I was hooked. God, enjoyable music, and a good-looking woman who seemed to like me! So on July 12, 1975 – two days after my 24th birthday – Sandy & I were married at North Shore Assembly of God church on Gross Point Road in Skokie, IL. What an unbelievably wonderful day!
Just a little side note here. You know that wedding picture of Sandy and me, where we’re sitting in the back seat of my brother Eric’s Toyota as we were on our way from the church to our reception? You know the one I mean. That goofy shot of the smiley girl and the cool 70’s dude with the photo-gray glasses?
There are not many times in your life when you can remember precisely what you were thinking or feeling when you see yourself in a photo. In this case, however, I do. I recall a depth of feelings that I’d never felt before in my 24 years of life, and in all honesty, don’t recall since. In truth, I believe it was the most overwhelming joy of heart I’ve ever experienced. At that moment of time, I was filled to the brim with a deep joy and an appreciative gladness that God had brought Sandy into my life and that the three of us – God, Sandy and me – were meant to be together as a team for the rest of our lives!
The Unrue family (above) – Mary Holm, Jack & LaVonne, Kristin, S&M, Cletus & Violet Unrue, Janice, LuAnn & David. The Boller family (below) Eric & Marlene Boller, S&M, George & Dixie, Edie Boyer, and John Dill & Francis Hulme.
Another interesting tidbit to throw in here before we leave this wedding theme is Sandy’s little God-whisper, heard back in 1974 when we first met. On that spring day in 1974 when she was riding home on a school bus from that music contest I mentioned earlier, she heard a little voice whispering in her ear, “You’re going to be Mrs. Boller someday!” I find it interesting that both my mom – Dixie (Boyer) Boller – and Sandy experienced that little “voice” upon meeting their future husbands! Suffice to say, both my dad, George Boller, and I are glad for those little nudges from the Lord – encouraging our future spouse to lean in toward the crazy idea of marrying a Hawkeye!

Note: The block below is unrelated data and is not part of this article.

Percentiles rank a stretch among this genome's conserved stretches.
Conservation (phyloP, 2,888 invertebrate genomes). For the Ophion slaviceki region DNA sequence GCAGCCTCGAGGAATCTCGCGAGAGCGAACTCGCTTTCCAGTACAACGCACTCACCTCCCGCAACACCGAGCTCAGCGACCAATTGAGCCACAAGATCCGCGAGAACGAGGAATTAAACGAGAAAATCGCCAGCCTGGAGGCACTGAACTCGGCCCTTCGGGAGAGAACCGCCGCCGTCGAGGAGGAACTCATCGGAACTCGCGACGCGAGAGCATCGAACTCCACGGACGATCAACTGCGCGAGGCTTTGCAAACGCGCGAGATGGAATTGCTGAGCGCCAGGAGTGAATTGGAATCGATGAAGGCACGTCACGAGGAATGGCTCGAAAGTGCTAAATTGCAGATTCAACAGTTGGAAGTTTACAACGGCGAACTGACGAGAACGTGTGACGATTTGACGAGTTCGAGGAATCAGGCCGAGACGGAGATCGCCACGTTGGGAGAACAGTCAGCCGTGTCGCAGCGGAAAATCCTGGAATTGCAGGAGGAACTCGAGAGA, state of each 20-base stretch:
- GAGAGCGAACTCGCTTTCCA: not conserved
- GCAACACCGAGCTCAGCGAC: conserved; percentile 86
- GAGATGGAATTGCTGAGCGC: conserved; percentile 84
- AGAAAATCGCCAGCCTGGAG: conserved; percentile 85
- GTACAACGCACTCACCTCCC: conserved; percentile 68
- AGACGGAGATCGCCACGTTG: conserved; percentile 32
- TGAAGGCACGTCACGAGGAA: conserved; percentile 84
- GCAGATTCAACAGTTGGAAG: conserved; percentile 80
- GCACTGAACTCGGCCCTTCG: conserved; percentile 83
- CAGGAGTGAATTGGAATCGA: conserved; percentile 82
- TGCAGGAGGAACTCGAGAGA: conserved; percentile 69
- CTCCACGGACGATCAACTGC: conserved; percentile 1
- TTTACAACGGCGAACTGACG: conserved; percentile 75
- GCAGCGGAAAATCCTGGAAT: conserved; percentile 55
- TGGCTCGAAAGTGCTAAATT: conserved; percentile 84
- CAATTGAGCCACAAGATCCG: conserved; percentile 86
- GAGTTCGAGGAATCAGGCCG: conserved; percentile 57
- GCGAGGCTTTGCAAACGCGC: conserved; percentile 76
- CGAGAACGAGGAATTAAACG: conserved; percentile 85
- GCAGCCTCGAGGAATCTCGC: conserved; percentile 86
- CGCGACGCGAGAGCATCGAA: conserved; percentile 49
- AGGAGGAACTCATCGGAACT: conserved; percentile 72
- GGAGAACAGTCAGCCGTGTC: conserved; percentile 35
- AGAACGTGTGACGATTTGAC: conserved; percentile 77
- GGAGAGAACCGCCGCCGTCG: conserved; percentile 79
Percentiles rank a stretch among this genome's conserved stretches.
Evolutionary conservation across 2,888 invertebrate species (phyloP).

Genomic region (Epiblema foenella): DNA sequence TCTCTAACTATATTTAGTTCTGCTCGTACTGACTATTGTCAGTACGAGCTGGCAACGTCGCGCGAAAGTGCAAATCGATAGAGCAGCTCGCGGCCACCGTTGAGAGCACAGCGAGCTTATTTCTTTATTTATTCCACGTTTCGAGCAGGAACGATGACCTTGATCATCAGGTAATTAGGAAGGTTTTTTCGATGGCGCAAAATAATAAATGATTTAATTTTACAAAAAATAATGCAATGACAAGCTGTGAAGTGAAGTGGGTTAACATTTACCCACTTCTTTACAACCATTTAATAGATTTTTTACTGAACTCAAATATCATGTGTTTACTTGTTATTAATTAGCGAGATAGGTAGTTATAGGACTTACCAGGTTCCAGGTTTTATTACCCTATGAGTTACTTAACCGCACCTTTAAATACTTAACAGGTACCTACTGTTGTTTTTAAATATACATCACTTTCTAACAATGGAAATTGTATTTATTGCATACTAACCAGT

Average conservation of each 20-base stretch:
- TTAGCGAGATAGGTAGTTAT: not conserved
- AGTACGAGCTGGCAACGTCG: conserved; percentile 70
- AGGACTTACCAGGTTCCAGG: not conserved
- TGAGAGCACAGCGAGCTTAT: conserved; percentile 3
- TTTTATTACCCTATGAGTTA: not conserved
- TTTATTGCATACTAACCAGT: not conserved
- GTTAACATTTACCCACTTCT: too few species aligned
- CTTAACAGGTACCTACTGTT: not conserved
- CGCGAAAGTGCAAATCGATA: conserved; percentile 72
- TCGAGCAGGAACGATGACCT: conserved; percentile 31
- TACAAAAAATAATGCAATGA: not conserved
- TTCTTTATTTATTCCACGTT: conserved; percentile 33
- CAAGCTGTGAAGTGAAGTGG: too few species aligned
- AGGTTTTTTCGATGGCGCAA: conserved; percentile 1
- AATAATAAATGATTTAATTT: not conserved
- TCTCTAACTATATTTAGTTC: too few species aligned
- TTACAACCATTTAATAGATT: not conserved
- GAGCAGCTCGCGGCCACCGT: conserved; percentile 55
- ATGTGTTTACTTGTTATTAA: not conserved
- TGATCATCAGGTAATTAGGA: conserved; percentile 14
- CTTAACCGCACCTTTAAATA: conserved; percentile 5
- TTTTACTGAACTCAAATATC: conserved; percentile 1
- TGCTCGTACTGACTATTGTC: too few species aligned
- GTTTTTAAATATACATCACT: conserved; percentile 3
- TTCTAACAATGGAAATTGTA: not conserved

As Sandy and I settled down as a married couple in our nice Oak Creek apartment unit in Buffalo Grove, Illinois, we assumed we’d probably be music teachers for the remainder of our careers. But God had another idea that He started developing in us almost immediately. In 1975, our little Assembly of God church in Skokie, IL was starting to change. The wonderful pastor, Larry Hurtado, who married us, suddenly left the church and was replaced by a very traditional old-school Assembly of God pastor who promptly came in and shut down all the small groups and lay ministries.
For so many of us twenty-somethings who had flocked to the church because of its desire to reach young people, it was now a huge step backward to a church setting none of us could really appreciate. As we tried diligently to work through some of the issues with the church leadership, we thought we were making progress. Then one Sunday in the fall of 1975, the head elder got up in the middle of a Sunday worship service and announced, “We know there are a number of you who are desiring to see some changes here at the church. We truly appreciate your concerns, but the church board has decided that there will be no changes and we’re asking all of you who want those changes to leave the church…right now!”
We were shocked, not only at their decision to ignore our input, but at their strange request that we leave the church immediately. So, yes, it’s true, your Grandma Sandy and Grandpa Marty are indeed troublemakers and along with about 25 others, we were kicked out of North Shore Assembly of God in the fall of 1975!
Well, by January 1976, most of us who’d been kicked out of church hadn’t really found a suitable new church home. So, a few of the young leaders from Evanston called and said, “It’s official, we’ve decided to start a new church in Evanston called Christ Church of the North Shore.” Our first meeting was held at Kendall College in Evanston (45 minutes from Buffalo Grove) but Sandy and I decided the life we found there was worth the drive, so we were there on that first Sunday and made it our church home until we moved to Iowa in 1987.
Oh, I should also mention that before we got married in 1975, we both had traded in our Chevy Novas. Sandy bought a red 1974 Ford Maverick with a white vinyl top, while I went with a sporty 1975 Buick Skyhawk. I’m guessing it’s this bright orange set of wheels that helped Sandy say yes to my marriage proposal. Whadayathink?
Either way, we ended up selling Sandy’s hot wheels in order to pay for our 10-day honeymoon to California and Washington state – a transaction Sandy, to this day, still has second thoughts about!
Not the honeymoon – but the sale of her nice car!
Kudos to the amazing resources below for the many quotes, photographs, etc. used on this page.